The Daily Clintonian from Clinton, Indiana on December 11, 1944 · Page 1
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December 11, 1944

The Daily Clintonian from Clinton, Indiana · Page 1

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Monday, December 11, 1944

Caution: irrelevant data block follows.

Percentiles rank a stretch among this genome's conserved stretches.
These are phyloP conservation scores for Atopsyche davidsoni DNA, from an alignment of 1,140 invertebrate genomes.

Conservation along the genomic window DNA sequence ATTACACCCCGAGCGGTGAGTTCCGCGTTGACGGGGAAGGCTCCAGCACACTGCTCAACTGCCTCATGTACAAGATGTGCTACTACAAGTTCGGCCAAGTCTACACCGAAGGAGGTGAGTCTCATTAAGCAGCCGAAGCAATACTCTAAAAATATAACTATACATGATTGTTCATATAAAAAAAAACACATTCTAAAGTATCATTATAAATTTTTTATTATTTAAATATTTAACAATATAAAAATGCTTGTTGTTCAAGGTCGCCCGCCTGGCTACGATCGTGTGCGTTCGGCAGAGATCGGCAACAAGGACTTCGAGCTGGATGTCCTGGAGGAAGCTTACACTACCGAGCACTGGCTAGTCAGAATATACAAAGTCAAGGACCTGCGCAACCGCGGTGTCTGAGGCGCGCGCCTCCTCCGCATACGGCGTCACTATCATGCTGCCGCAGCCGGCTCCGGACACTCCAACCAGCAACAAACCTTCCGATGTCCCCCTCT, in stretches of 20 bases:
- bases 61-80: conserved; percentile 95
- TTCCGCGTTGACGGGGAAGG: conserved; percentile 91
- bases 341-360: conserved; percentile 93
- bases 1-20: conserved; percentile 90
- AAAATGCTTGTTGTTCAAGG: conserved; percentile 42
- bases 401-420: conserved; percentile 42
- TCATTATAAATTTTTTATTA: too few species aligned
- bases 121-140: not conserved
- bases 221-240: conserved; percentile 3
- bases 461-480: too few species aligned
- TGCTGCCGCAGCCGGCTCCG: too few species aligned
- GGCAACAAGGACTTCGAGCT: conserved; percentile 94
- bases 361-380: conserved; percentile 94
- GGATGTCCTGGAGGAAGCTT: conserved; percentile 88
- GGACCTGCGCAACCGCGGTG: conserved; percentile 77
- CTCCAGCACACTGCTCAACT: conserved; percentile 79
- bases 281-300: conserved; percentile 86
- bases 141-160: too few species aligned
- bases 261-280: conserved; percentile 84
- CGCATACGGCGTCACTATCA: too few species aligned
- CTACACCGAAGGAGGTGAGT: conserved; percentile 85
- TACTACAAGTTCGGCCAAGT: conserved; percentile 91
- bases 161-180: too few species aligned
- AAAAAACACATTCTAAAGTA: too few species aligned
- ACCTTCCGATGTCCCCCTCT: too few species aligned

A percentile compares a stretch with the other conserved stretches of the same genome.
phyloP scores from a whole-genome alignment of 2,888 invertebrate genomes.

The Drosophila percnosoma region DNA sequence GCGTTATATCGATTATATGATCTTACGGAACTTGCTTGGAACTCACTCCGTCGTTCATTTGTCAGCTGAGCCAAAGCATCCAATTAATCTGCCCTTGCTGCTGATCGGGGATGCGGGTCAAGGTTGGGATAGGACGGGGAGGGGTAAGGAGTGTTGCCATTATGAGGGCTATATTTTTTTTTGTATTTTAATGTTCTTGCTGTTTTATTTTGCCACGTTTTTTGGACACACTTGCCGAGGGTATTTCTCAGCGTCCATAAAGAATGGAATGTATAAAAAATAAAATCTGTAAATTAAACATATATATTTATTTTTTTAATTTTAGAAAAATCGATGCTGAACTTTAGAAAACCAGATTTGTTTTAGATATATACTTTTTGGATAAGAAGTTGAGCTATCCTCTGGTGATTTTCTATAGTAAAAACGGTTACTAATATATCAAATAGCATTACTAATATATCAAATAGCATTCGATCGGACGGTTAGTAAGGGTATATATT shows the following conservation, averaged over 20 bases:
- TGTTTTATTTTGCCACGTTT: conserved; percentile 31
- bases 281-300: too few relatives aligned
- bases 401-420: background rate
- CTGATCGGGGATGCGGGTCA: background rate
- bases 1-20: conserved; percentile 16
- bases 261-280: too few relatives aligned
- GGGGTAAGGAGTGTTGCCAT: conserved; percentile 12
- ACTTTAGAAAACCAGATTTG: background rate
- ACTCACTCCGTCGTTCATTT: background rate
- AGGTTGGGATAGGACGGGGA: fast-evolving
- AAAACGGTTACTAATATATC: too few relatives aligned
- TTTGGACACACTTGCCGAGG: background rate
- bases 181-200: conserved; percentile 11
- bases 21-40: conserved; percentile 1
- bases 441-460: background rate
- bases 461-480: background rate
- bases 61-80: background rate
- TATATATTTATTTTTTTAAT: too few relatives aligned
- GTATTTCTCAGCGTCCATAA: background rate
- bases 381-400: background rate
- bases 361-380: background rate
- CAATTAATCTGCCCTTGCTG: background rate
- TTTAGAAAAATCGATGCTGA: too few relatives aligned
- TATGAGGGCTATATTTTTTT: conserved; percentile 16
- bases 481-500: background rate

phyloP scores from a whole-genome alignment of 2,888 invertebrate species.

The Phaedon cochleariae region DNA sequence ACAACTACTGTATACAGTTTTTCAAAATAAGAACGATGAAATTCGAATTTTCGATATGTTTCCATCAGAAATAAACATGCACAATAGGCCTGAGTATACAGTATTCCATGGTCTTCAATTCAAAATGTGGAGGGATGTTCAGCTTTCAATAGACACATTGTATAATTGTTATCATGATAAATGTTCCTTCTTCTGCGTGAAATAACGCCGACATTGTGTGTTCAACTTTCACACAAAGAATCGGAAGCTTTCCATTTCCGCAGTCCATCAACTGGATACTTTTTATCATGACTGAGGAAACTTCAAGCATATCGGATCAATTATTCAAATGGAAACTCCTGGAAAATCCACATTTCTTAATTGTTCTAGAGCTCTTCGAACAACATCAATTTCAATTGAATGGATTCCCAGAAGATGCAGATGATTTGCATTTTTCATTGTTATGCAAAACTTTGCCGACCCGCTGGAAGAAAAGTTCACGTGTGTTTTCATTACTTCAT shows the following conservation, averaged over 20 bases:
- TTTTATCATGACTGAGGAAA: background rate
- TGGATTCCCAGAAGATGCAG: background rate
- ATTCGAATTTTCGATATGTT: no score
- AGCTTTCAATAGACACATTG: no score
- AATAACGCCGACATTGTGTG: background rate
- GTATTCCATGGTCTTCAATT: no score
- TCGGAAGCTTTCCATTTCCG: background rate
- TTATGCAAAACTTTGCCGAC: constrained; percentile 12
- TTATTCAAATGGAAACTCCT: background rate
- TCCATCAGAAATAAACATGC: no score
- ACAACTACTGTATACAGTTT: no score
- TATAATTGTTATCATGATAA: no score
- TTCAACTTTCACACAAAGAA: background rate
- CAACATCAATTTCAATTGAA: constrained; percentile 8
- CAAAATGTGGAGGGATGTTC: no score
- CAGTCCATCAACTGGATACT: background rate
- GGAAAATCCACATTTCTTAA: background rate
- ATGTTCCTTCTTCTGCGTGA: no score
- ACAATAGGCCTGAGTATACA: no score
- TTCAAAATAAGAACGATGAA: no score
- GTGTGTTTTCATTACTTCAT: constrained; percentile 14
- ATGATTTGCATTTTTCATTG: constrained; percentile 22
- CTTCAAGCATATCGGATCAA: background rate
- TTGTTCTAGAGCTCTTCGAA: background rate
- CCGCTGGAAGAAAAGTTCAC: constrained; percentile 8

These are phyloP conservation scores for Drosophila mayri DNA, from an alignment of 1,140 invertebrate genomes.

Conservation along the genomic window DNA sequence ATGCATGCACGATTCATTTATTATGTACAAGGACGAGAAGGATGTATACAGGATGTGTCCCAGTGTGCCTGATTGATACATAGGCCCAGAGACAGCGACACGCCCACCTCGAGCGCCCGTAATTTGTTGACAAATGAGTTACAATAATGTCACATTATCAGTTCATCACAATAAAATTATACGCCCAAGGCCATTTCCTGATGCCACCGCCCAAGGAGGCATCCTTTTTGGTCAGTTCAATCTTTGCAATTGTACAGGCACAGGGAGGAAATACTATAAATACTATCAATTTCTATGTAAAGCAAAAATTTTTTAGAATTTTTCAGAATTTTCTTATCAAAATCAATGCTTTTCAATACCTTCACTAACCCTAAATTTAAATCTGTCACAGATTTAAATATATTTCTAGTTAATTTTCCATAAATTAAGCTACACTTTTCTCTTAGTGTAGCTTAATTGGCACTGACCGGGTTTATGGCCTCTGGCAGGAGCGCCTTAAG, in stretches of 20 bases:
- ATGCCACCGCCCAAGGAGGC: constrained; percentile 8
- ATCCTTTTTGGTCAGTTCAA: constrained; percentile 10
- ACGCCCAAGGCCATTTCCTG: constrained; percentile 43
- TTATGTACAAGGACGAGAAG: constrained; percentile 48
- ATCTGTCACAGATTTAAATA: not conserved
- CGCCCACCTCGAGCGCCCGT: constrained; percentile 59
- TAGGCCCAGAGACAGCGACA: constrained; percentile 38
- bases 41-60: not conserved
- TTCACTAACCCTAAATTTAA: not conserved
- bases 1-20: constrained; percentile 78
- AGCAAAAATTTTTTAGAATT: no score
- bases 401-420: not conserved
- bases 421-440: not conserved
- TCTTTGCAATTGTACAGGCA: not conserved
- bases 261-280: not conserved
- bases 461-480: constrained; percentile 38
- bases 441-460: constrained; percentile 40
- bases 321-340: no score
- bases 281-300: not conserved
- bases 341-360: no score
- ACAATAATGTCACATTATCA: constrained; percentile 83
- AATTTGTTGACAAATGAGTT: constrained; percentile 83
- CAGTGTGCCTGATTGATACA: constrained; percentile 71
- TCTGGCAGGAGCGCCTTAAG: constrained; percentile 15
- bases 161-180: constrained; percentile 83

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THE DAILY CLINTONIAN TTIF. WTATBT.H Light snow today nl tonight. Clo'i'iy Tuesday- Slightly colder to Mailed In Conformity With P. 0. D. Order No 19687 The Home Newspaper Of Vermillion And Parke Cniratic night. Price Three Cents. CLIXTON, INDIANA, MONDAY, DECEMBER 11, 1914. Volume 82 Number 240. aw m f3 MSi if If - J1:- '42 in) jB I Key r- la 1" or r River CLINTON CRIDDERS WIN STATE, VALLEY HONORS i 'Work or Fight' Order Relayed To Local Board Teeth Put in New Draft Orjier as Munitions Work Drops Below Schedules; Review 26-37 Files Valley at Stake m New Violent Battle Three Massed U. S. Armies Pound At Reich Border Defenses; Palton's 3rd Slogs Deep Into Saar, Beat Back 10 Counterblows; Duren Under Heavy Fire One of the most savage battles in the history of warfare raged in a network of little-known towns on the plains nrith a ownr nrize at stake the city De Gaulle Back in Paris; Signs Mutual Aid Pact With Reds LONDON, England. Gen. Charles de Gaulle, chief of the French provisional government flew back toward Paris today at the end of an eight-day visit in Moscow in which he signed a Franco-Sovfet treaty of mutual assistance and olefense. Details of the new pact were not revealed immediately i'l the Russian capital but it is believed in London political circles to follow closely along the general lines of the Anglo-Soviet treaty. Wolh for Complete Victory A communique issued in Moscow-said the French and Russian governments "once again have emphasized their determination to continue fighting until complete victory over Germany has been achieved and their will to take all necessary joint measures to protect Europe from fresh aggression." ' The communique added thai the details of the pact would be published separately. Tigf - "inlol of Germany The signing of the treaty was hail-od in London as a "stabiliiing fac-tor for postwar Europe." British ob west oi w;;ugiic wubj of Duren which controls the Valley and sits asmae a line to the banks of the Rhine. The crux of battle for extinction or wazi ijermauj- I . I . r-- , 1 V- '.1' - V;r a - V &w: :v"' . v i ;- . . - - y ,"t . mm.. . imsMinT --'' frmVtV-i- ' 'f' ".aniMi- At ! Iron !?nt!S?i WnJI 1 Blunts Na'i B?ow Jack Oilman Places on State, Valley Teams; WASHINGTON. D. C. Selective Service Director Lewis B. Hershey instructed local draft boards today to carry out the government "work f or fight" ultimatum as the WPB reported that munitions output for October was two per cent below "reduced" schedules. Maj. Gen. Hershey sent a telegram to state directors ordering local boards to begin immediate review of deferments in the 26 through 37 age proups to determine their essentiality to the war effort and aid in the recruitment of manpower for critical programs. The telegrams will be followed by detailed regulations and memoranda to local boards outlining the procedure "they will immediately follow in order that the desired results may be accomplished in the shortest possible time". The regulations are expected to be issued late this week. Under the "work-or-figlit" directive issued by War Mobilization Chief James F. Byrnes, all men in this age group not employed in essential war jobs will be subject to induction and those leaving critically-listed occupations will be reclassified. Inductees will replace men released from the armed forces for work In war plants. The renewed draft policy was seen as another step in the government s determination to meet army demands for some 300.00 workers in critical war programs. It was further heightened by the Wl'B disclosure that not one of the major categories of combat munitions met October 1 schedules although vital programs ?. a whole increased six per cent over September. Production llowa 2 Per rent The WPB report said that October munitions production valued at $5,840,000.01)0 was virtually unchanged from September but dropped two per cent under the revised first of the month schedule. Byrnes' edict for a fine-tooth examination of draft lists to assure extra manpower for revamped war production schedules was also in line with Wl'B, WMC and Army and Navy warnings that the tempo of Allied offensives in Europe and the Pacific was reaching climactic pro-( Continued on page 6t FDR Tosses Lalor Shake-up to Top U. S. Union Groups WASHINGTON, D. C. Prospects for a reorganization of the Labor Department appeared o rest today with the nation s two big labor groups the CIO and AFL. President Roosevelt, it was learned, is ready io replace Secretary of Labor Frances Perkins only if the CIO and AFL can agree upon a candidate for the job. Miss Perkins is equally willing to retire from the post. At present, however, CIO president Philip Murray and AFL president William Green are inactive on the issue and show no signs of getting together despite their frequently voiced demands for a labor department shakeup. Informed quarters reported that President Roosevelt will not take the initiative In a reorganization. Among candidates mentioned as a successor to Secretary Perkins are Dan Tracy, present assistant secretary; Daniel 1. Tobin, AFL Teamsters head: former congressman James McGranery of Philadelphia, now assistant to Attorney General Biddle. and Henry 1. Kaiser, west coast industrialist. The CIO at one time reportedly would have agreed on Tobin. but this situation has changed since Tobin assailed the CIO Political Action Committee and claimed credit for the re-election of Mr. Roosevelt. Moreover, there is no certainly that the various AFL International unions could agree on Tobin. Speculation on the possibility of a Labor Department reorganization, tleing Into it labor agencies now scattered throughout the govern ment, was revived with the approach of Mr. Roosevelt's new term in office. Gov. Thomas E. Dewey, unsuccessful GOP presidential aspirant had promised to appoint a secretary from "the ranks of labor." William Lelserson, former chairman of the National (Railway I Mediation Board, recently demanded formation of a sound national labor policy and reorganization nf the government's labor machinery to avert postwar itrile. j i b. L - water power of the Roer River coucrcic ui6u; v..-. . .... i .hA cin4i of little villages that dot the countryside of Rhenish I russia. some of them modern and roine of them old, and all at the present moment meticulously constructed fortifications in which most of the houses, from cellar to i.'.tic, have been made over Into garrisons of defense. Third Slogs Into Saar Valley Troops of the United States Third Army slogged ahead ever deeper Into the Saar Valley, inching through enemy counter-attacks toward their - 1 l ,. Dnt n181" oojeciive 01 .,.,., !.,,. r Allied at- i"e-, - --;-:'-, U'.ck reslea witn tue r 4t Lieut. Gen. Courtney H. Hodges, v 'lich hacked and Jabbed at the crui . Cerrnan defenses embracing Du- -n on all sides and it waa a matter - I o'irs or days at most before the :v is invested. Carture of Duren may result In ""'deiT-hle acceleration of the Al-d drive toward the Rhine. Its set-- will be the most important ac- IsUion since that of Aachen, for situation is strategically import-it in the extreme and fed obstacles Vo between it and Cologne. A spokesman at the headquarter 'f Gen. Dwight D. Eisenhower eon-f'rmed previous International New Service battlefront dispatches which described furious German counterattacks all along the line. Itepel 10 Enemy Allarks In the last 24 hours. 10 separate enemy thrusts against American bridgeheads on the eastern bank of (Continued on page ) French Role In Pacific War To Be Heard in US WASHINGTON. D. C. Prepara-ions were being made in Washing- n loday lo receive a special French nd-lease mission which will also iscuss Hie question of Frances ariicipation In the Pacific War. The mission will bo headed by ean Monnel. former Minisler of upplis. who will Bhortly leave Paris or l-ondon and then proceed to Vashington. Even before his coming. Ameican fficials were frank to say they 'oubted whether France would be .rimmed as a parlicipant in the acific War. No doubt was expressed, however, hot a lend-lease agreement will be norkrd out. At present, France is telling such aid only through an Informal temporary arrangement made efore the invasion. Speaking guardedly. American of ficials in charge of French aiiaire iald that although c.en. cnanes u 'Jaulle desires lo send French forces into the Pacific war. and to ob-ialn lend-leaise materials for that lurpose. it has not been determined hat such assistance will be wel-!omed. Apparently the question Is whetn-r or not Amerlcsn materials should le shared with France for the pur-ose of helping her regain French ndo-China. Plans for the Pacific ar already have been concluded by the combined chiefs of staff without aking French forces into consider-ltinn. In fact, there was some controversy over British participation in the Pacific war. -st the Quebec confer-once last September. American staff offerer' desired less British partici-natlr.n than the British themselves Another obstacle to he faced by the Monnet mission is the extent of aid for Ihe civilian economy of France tl is understood Ihe French I,-,-.. i.rnnnrrd an nmhltiOUS prOgrai.l of civilian rehnb'lltallon running do-p fo ' illlort dollars for t'n iif - l t vo : ears. C.ne American official described i! ns a "terriCc program" and declar d finily it cannot be met because of sliming shortage. French officials, on the oth. r hand etnnhisi-ed the dire need now. folt hv the French people, due lo ' prelortrat'on of the war into winUx, jand the lack of tonnage for trai r-I porting civi'.ian supply. .At Faenza Line CriTcial Battle For Budapest Is In First Round Three Red Columns Move On Citv as Nazis Throw l i V. Available Troops MOSCOW. n.,i. nj.5t Russia. Budapest, iind of ba'tl le t k; i.e P- i i!iy of I! N- .- .- Pu! to dcfTt.1 hiirr!! c. t f: ll i" " ( -.1 Prj,' n--1 WW hi.i.H-M for i-l ' I.-: l 'i rf rr- TV reserves were flown in- ;n the hittlefront in an attempt to Hunt """ thnis's of Soviet tanks iirrirted hv larire numbers of Ped .;r;.r.- i"fr"trymen nrmrd with tommy -t.TlP V- . flvliitr o'Ver rntiiins of Mar- U.il !i 'hurt V. V.I V"0-l-y's forces fli ill i,,iii!!.-!st rf B-drrest (rain-ri'i.ii in teMr f'"' exploratory !-iw.i: tt-e Pratislava gan n-ev- ;;y to V'enna now less than I i !o in!l"S away. One front line renort said the Kus--n' bed broken through the out-ihs of Rndanest whose spires have been In sight of the advancing Sov iets since yesterday. The Soviet newspaper Pravda Interpreted the new Red army advan- i nrln.iu" on wire One Billion Flood Control Measure Back in Congress WASHINGTON', D. C. Sen. c.eorge D. Aiken (K) vi., muay - fied opponents of the St. Lawrence seaway to carry out a threat to de- fPat the whole rivers ana naroors .jmci measure li tne sea., a,.,c,.,.,.... 1B adopted, "There will be no harm done ir iha bill goes over until neit year. . : J..'..ru Aifu Meanwhile, the billion-dollar flood control bill was back before senate and house, after conference agreement that approved projects by which the senate boosted the total from the 810 million dollar house figure to 945 millions. At the same time, a brief conference committee Insertion threatened lo hrina new arguments over the i . Connecticut valley program which a compromise version t o n which a compromise version was dopted on tne senaie noor. The conference committee "clari fied" the section by prov'dlne that the secretary of war stnl! r" one to determine whether the elrht reservoirs on the west river, In l'"u of the previouslv aiitborlrcd Wl-liamsviile dsn. eon be hu:U f .; 'In allotted eleven mi'Mon irtll I The conference rnwnM'te ir'.er- nrelttnn wn tent If t:-e e.i::H : servoirs could not be b;:t!t r en million dollars, the nroeram would revert back to the W'll'ams-ville dam. The conference version of the flood control bill Is expected to be passed by the bouse by Tuesdav. in it must await completion , uui iim I mous consent. servers declared freeiy mat me new treaty will serve to tighten the screws of control on defeated Germany "and help prevent another European war." The new pact also is regarded in authoritative British circles as further evidence of the dominant role (Continue on page St American Columns Seize Ormoc Port, Drive on Enemy Last Major Jap Supply Base Falls to Yanks; 4 Columns Close on Foe GEN. MAC ARTHUR'S HEADQUARTERS. Philippines. American forces on Leyte Island smashed forward today In an avowed campaign of destruction highlighted by seizure of the city of Ormoc. the enemy's last remaining port of supply and reinforcement on the strategic island. Capture of Ormoc by the veteran Seventy-Seventh Division not only left the Japanese without a major ennniv hase but also doomed to an nihilation or capture, enemy iorce8j . . . . 4Un Va - in the southern segment ji mashita line. Trhee Column Close in General Douglas MacArtnurs communique, revealing the seizure nr ormoc. said that the southern forces of the enemy, "are being de stroyed with little opportunity lor rrriive retaliation." beset as they are by three columns of American troops. Tim nort of Ormoc. lying on the northern shore of the bay of the same name on western !yie. as ih. runnel ihrniieh which the Japan ese- poured thousands of reinforce ments at terrific cost in manpower to prolong the battle for the island. Itate of New Ojierathms Ormoc had a pre-war population of some 77.000 and is a potential jumping off place for an American thrust into other Japanese strongholds. In one lightning-like stroke, the Seventy-Seventh Division brought the Leyte campaign to a climax af ter making a daring ampnimous landin south of Ormoc last Thurs day while Japanese forces In the area were diverted by pressure from the American Seventh Division pusn-(Conttnued on page 61 Kolen Johnson, 76 Dies Saturday At Home of Daughter Rolen Johnson. 76, of 424 Norlh &inth Rireet. died at 7:15 P. m. Saturday at the home of his daugh ter. Mrs. Frank Campbell, following a few weeks illness. Mr." Johnson was an employe of the C & E I Railroad, a member of the K. of P. Lodge of Perrysville. and a member of the Baptist Church in Fountain Counly. He is survived by one son. Milton Johnson, L S. Army, now stationed In France, five daughters, Mrs. Ed Groves. Baton Rouge, La.; Mrs. Joe Colbert, Gary, Mrs. Bruno Graffa. riinton, Mrs. Frank Cinotto, of route two, and Mrs. Frank Campbell. 18 grandchildren and three ?reat grandchildren. The body was taken to the Frist Funeral Home and will be returned o the residence this evening for funeral services to be held at 2 P-m. Tuesday. Rev. Roy C. I.inberg will officiate nd burial will be In the Walnut Grove Cemetery. I tlorer. British Muster All-Out Offensive On Creek Rebels British Planes, Artillery Sweep Through Athens; Civil War Slackening LONDON, England. British forces started a large-scale sweep through the eastern suburbs of Athens at down today in an all-out attempt to drive the left-wing reui I Elas forces from the slrile-toru capital. Reports from the headquarters of Gen. Ronald Scobie, Hriiish commander in Greece, disclosed tiat th'' heavv firing which prevailed through Sunday in Alliens and ils nhiirhu slackened at dusk and that little shooting was li-ard throughout the night. A torrential r:iin fall is believed to have driven many of the Klas troops to shelter. ArtllliT). Planes in A.doti British artillery and war planes went In'o acliou .uniiuy auaiii! the Klas forces and sniping " report ed throughout Hie capital. Reports thai the Greek air force and parts of lln Greek naiy had deserted to the rebels were rurreii! during the early part of the day but later they received a Hat denial from Adiu. Sir John Cunningham of (Coniluued on page SI fa Services Held Today For L'lysses Sherman Banks, 71 Funeral services for Ulysses slier-man Banks, were held today at l lie Poindeiter Funeral Home in Oilon, Ind. Mr. Banks. 74. of 720 Norlh Main Street, died at 11 p. in- Friday following a few munlh's illness. He is survived by one son. Fred. Clinton; one daughter, Mrs. Helen Cunningham, of Milwaukee, and 12 grandchildren. The body was taken to Hi" Poir,-dexter Funeral Home in Odon. Ind.. yesterday where funeral services were held today at 1 p. ni. Burial was in the Walnut Hill Cemetery at Odon. Gesserling Hurls Crack Troops in Vain Attack At Lamone Bridgehead ROME, Italy. German forces smashed against an iron wall of British Eighth Army forces ' along the Lamone river today and fell hack denleled in the wake of a bit- ir and hloodv counter - attack ! against the Tommies' bridgehead southwest of Faenza. The Nazis attacked in force. They employed crack -roops. Kevselring Kendai ill Panzers L-iDM Marnhnl Albert Kesselring r i.-i.. - - ' hurled his vaunted mnii I'anrer in- .vision into the struggle. It nan oeen held in rtserve. and was ordered in - t to action only when ihe Germans launcnen a (o-ni"in.:--j I. . I nD,,ll In w iu mil l ie iir nsn unufiunu (Continued on Page 6) in Wake of Wind, Midwest Blanketed sirs. auku: i,i nrauiuiu, o. College Corner, was injured fatally .i. hit. in which she when Ihe auloiuobile In which she' s riding skidded on a snowy high- lay and overturned near Conners ville. Her hushjnd, Russell Bradford. 4 3. and their two children. Patricia. 11. and Thomas, 8, were Injured In the crash also. I .! In Collision Harry R. Flag. 53. of Indianap olis, was killed when his car collided wiih nnoiher driven by Charles Snoonmore. 26. of Gaston, on Ind hpoonmore, in. 01 ndsiun. "u m. 67 southwest of Muncie. Police said Hint Snooninore's car apparently skidded on ico and swerved In front of Hie Flasg car. Four oilier persons were injured in the collision. The biggest snowstorm of the sea , 1 , , j I 5 Wildcats Honored Numbered among the state an valley honor teams for the 1944 fool hall season are five Clinton High ; School players. Jack Gilman. Don j Reinerio. Dick Glover, Tony Enriet-i ta. Bevie Povlin and Don Graham who won places on Heze Clark's All-State selections and on Bob Nesblt's Wabash Valley teams. Jack Gilnian. slar player of Ihe -ii.,i.n i.n who has been ur.offi- nrii u-;tl kti tiercent of ii.n Vickies made during Clinton's season, won recognition on nolli ol the first learns. Giiinan, chunky 1S0-nnunder. placed as fullback on Clark's first siring and as left guard oil Hie valley leaiu. i;ilni!Ui a Jiiiii-M- The wide divergences of the two positions demonstrates Gilman s re- , ,rk:.iie versaiiliiv on the gridiron, He -na ahl, In eu-ileli trom me line lo the barkfiel.l r,-... ,.f v.ttoi. in iiiw ICoutinuea on Page i) Four Hoosiers Dead Snow Storm; Entire INIH WAI'OLIS Ind. At least four Indiana persons were dead and "... j inaiiv others injiireil loilay as inc result of eleniays snow slonn. mined wiih rain in some sections, which left Hooslir roads still in a d.iiigerous rondiiion for driving today. Twi'lve-viar-nld Karl Baker, of near Indianapolis. crushed to dealli when lie was Ihrown from a skidding cur as il struck a tree. The driver of the car. Denver Keeney. 10. was turned over to juvenile authorities on Ihe charge of driving on a beginner's permit wilhout a licensed driver as a passenger. Sohlier'n Wife Killed Mrs. Annabel Smilli. 25-year-old mother of two children, was killed yesterday when her automobile overturned on U. S. .10 near Aurora. Mrs. Smith, whose husband Is in France, was a resident of Rising Sun. son left most of tne miawesi unaer a(iue uoic, --- blanket of white today, with depths of action on the rivers and harbors , , i.t. ..Ill ..ln I. Is lalian II n hv linAnl- the senate, ransing up to 11 incnes ana wuu iCuntlnaea on page Jj . 9